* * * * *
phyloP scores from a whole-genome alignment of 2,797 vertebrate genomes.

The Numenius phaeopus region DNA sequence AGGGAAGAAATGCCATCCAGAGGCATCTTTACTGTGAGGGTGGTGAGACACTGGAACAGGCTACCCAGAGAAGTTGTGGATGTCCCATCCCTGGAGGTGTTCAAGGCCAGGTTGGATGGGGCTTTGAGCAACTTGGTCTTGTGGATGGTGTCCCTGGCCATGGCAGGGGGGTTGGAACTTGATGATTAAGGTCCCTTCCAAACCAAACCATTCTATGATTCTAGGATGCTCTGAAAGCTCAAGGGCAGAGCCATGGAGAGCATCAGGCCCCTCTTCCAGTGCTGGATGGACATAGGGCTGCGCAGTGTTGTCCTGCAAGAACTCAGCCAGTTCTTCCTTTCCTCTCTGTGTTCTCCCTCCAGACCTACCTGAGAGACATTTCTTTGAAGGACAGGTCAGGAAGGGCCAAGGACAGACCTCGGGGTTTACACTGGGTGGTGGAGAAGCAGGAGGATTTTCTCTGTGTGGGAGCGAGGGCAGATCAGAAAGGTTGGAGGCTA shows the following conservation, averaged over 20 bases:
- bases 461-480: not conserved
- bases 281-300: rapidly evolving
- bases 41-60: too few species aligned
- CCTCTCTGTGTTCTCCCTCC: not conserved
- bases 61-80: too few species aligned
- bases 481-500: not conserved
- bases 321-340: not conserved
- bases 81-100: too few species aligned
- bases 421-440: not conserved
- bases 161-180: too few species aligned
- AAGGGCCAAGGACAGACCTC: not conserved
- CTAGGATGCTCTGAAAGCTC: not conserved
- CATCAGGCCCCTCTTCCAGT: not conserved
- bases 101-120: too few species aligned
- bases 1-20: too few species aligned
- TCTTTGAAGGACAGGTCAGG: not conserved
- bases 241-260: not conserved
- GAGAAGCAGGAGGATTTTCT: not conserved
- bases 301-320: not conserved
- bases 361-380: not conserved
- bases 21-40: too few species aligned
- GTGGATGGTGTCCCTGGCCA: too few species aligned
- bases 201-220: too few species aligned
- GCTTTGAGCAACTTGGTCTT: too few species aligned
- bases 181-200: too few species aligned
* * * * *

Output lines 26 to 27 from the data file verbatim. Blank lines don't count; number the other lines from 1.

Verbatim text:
- GCTTTGAGCAACTTGGTCTT: too few species aligned
- bases 181-200: too few species aligned